Sermon for Proper 14 (Year C) 8th Sunday after Trinity: 11 August 2019 (1)

Luke 12:32-40

The scouting movement is celebrating its centenary year and their motto “Be Prepared” is really the theme of this morning’s Gospel reading. But what are we to prepare for?

Has anyone here had the awful experience of being burgled?

(contributions and comment)

It’s horrible isn’t it? A feeling of violation and grief for the loss of things that can’t be replaced. I know too that some people here remember a time when houses could be left unlocked, Taunton was a safer place and children could play outside without supervision.

Am I right?

Now we protect ourselves and our homes in various ways. How?

Locks, bolts, padlocks, burglar alarms.

As Jesus says, we don’t know when a thief might come and break into our house so we make sure that we are protected the whole time.

A few years ago there was a spate of burglaries in our street and the next. It seemed like every day we heard about a break in nearby. Our neighbour had things taken from her downstairs living room at night while she was asleep upstairs.

Adrian and I were about to go on holiday for three weeks and were worried about leaving the house empty all that time while these burglaries were going on. So we took professional advice and had window guards fitted at the back of the house which was very vulnerable.

(holding window guard)

It’s not attractive, actually quite ugly but effective in preventing a break in.

We know we need to protect our homes and possessions and sometimes we go to great lengths to do so.

But there’s a problem:

If you remember last week we heard Jesus warning us against putting so much store by “things”. He said that what matters is being “rich towards God” rather than building bigger barns for ourselves. Sue talked about us not being “possessed by our possessions”.

And here’s the downside of all our locks and bolts, alarms and guards. They keep people out but they also feel a bit like a prison from the inside. This guard is keeping you out but I feel as if I’m trapped in a prison, behind bars, lock and key.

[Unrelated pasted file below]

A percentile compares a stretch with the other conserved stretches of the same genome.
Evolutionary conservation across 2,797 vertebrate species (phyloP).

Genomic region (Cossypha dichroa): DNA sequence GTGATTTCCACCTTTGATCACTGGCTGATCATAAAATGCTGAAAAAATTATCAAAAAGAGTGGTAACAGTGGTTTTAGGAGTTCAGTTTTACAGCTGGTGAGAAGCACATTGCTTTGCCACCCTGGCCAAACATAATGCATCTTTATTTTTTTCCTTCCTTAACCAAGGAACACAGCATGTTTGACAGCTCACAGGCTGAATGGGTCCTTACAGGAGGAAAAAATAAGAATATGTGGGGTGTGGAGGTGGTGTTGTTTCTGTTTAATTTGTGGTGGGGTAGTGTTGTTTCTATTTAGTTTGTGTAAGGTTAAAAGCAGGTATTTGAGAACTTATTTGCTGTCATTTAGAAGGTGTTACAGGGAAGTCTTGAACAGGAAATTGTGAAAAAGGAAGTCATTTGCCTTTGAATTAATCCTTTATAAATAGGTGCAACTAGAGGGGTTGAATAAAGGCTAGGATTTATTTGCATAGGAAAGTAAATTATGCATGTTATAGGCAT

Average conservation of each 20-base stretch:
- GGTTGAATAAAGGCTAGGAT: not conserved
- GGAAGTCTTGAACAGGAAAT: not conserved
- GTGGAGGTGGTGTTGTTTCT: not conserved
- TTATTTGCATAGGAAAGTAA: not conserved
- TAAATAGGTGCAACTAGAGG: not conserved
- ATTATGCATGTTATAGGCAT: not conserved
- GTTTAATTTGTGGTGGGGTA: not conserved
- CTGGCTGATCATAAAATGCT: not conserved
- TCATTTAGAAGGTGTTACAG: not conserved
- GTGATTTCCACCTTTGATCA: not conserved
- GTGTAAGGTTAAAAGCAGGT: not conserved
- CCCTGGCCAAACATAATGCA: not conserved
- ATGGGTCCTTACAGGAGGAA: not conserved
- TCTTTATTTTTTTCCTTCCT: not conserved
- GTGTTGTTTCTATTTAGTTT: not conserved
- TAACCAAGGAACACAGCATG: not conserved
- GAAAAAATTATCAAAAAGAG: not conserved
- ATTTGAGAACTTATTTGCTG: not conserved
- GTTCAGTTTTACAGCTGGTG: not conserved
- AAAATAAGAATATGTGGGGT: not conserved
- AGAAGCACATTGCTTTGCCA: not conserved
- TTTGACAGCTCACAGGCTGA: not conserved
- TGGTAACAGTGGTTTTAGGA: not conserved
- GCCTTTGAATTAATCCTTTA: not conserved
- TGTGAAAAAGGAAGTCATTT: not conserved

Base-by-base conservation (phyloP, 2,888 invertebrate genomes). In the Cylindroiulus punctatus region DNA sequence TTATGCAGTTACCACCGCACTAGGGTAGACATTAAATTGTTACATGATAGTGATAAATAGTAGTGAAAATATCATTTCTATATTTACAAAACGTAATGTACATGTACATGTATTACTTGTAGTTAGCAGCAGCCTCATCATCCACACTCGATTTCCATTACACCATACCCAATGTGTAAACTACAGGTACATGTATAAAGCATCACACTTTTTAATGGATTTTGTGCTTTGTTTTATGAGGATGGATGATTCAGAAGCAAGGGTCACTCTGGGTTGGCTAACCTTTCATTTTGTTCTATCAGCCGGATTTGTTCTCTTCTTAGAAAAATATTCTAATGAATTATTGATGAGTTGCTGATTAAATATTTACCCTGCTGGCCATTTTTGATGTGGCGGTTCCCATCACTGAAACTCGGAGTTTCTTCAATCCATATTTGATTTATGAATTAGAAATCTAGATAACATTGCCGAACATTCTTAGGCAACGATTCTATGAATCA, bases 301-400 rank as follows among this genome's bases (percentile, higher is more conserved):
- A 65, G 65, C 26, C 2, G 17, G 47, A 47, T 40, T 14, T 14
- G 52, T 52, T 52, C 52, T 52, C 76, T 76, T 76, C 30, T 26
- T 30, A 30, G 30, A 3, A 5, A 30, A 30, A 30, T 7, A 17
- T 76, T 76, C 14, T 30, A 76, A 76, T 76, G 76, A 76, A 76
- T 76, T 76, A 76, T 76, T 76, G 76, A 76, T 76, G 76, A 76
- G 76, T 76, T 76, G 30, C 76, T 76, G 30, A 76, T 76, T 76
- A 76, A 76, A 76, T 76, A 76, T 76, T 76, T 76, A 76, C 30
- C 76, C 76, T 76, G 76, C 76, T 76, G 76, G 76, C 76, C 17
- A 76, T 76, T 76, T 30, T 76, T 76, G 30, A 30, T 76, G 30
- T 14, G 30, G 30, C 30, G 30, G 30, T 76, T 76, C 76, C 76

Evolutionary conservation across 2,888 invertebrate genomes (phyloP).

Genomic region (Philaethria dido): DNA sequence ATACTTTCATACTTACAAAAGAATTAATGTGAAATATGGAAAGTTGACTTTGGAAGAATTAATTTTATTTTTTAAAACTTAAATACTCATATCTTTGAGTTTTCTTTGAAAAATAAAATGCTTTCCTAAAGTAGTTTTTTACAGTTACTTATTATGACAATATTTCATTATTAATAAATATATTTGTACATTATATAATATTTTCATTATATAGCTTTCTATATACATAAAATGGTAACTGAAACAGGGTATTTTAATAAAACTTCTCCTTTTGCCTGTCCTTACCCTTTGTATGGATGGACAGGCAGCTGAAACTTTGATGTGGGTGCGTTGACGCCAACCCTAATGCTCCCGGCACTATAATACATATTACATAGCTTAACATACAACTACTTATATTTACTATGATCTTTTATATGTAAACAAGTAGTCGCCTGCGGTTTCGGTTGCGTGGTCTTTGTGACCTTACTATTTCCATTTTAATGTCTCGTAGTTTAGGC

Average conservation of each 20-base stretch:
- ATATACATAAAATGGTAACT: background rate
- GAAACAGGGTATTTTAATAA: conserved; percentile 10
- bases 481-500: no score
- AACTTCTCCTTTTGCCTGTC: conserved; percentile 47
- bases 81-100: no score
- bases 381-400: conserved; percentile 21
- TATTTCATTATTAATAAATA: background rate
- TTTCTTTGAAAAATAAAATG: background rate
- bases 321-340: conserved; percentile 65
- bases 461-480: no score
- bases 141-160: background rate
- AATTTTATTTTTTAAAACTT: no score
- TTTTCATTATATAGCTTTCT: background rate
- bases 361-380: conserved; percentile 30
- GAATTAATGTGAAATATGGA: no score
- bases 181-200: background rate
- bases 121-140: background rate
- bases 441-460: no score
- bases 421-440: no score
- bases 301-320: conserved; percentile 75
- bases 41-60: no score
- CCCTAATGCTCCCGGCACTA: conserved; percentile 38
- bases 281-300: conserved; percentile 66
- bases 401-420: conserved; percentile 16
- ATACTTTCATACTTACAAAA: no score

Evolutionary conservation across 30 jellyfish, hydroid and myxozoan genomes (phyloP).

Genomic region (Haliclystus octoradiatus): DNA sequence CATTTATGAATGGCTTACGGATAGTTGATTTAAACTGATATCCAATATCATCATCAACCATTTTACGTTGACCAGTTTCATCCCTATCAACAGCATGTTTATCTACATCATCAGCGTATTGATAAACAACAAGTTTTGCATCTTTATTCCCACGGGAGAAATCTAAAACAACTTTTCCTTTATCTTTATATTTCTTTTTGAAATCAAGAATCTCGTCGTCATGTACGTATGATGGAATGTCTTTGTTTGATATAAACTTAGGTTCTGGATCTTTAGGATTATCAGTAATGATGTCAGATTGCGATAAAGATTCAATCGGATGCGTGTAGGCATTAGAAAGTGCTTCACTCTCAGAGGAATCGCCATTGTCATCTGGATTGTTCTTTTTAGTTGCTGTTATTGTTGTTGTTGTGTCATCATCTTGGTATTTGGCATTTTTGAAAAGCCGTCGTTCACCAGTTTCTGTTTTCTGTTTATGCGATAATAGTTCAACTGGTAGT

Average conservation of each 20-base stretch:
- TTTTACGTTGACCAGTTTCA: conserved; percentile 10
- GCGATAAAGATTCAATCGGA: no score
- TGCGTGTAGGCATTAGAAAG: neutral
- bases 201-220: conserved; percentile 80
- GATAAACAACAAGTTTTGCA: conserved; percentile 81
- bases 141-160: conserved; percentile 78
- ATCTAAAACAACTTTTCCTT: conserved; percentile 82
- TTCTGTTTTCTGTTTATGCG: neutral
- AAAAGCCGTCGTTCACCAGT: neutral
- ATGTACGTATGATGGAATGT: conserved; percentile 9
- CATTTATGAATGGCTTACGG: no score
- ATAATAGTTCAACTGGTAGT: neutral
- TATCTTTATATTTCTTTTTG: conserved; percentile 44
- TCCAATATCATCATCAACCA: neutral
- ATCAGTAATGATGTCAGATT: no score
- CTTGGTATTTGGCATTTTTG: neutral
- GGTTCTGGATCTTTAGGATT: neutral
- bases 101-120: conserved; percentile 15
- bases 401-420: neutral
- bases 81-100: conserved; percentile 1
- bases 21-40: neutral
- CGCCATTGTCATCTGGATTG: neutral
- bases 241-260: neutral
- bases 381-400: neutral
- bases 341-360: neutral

And sometimes we protect ourselves from others by putting up invisible but very strong barriers between us and other people – and God.

Like this window guard, an invisible barrier can separate me from you and you from me. I’m not open and free but trapped and restricted.

Today Jesus is saying to his disciples that they need to be alert and ready to receive and welcome God when he comes to them, as he surely will one day. Being alert and ready for an encounter with God is quite different from being alert and ready for a thief.

We need to bring the barriers down so that we are open to God and to each other. And the way Jesus talks about God it’s clear that he’s very different from a thief.

A thief breaks in, forces his way in.
God knocks on the door and waits for us to let him in.

A thief destroys or steals our treasured possessions and violates our home.
God honours us. Finding us open to receiving him he’s so delighted he treats us as if we were his guests.
He doesn’t destroy, he heals.
He wipes every tear from our eyes.
He heals our wounds and raises us to new life.

A thief cares nothing for us and runs away to avoid being caught.

God dwells with us and within us, helping us to grow in faith and to open more and more of ourselves to him.

I don’t think that in this life we can ever be completely ready and fully prepared. And I’m not sure that in this life we can ever be completely healed and made whole. But I do believe it’s all work in progress for which we all need guidance and support. Our service today might give us some ideas to guide and support us along the way.

For example:
“Make Way” – we’ve sung about welcoming the Lord into our lives and about his healing and comfort.

We’ve prayed that we might hear God’s word, behold his glory and learn to trust him.

We’ve openly acknowledged that we’ve got things wrong and made a mess but we’ve asked God to forgive us and help us to do better.

Later we’ll be praying for ourselves and others. When we do, listen and watch out for the words that suggest practical things we can do to bring God’s kingdom on earth and into our hearts. Why not read this service sheet each day throughout the coming week and pray God will speak to us through it. That in itself is being open and prepared for God.

God comes to free captives who are held in prison.

The question is,
Do we want to be freed from whatever our own particular prison is?

If so, let’s be ready, alert, waiting and willing to be open to God who seeks in love to free us, heal us and make us whole.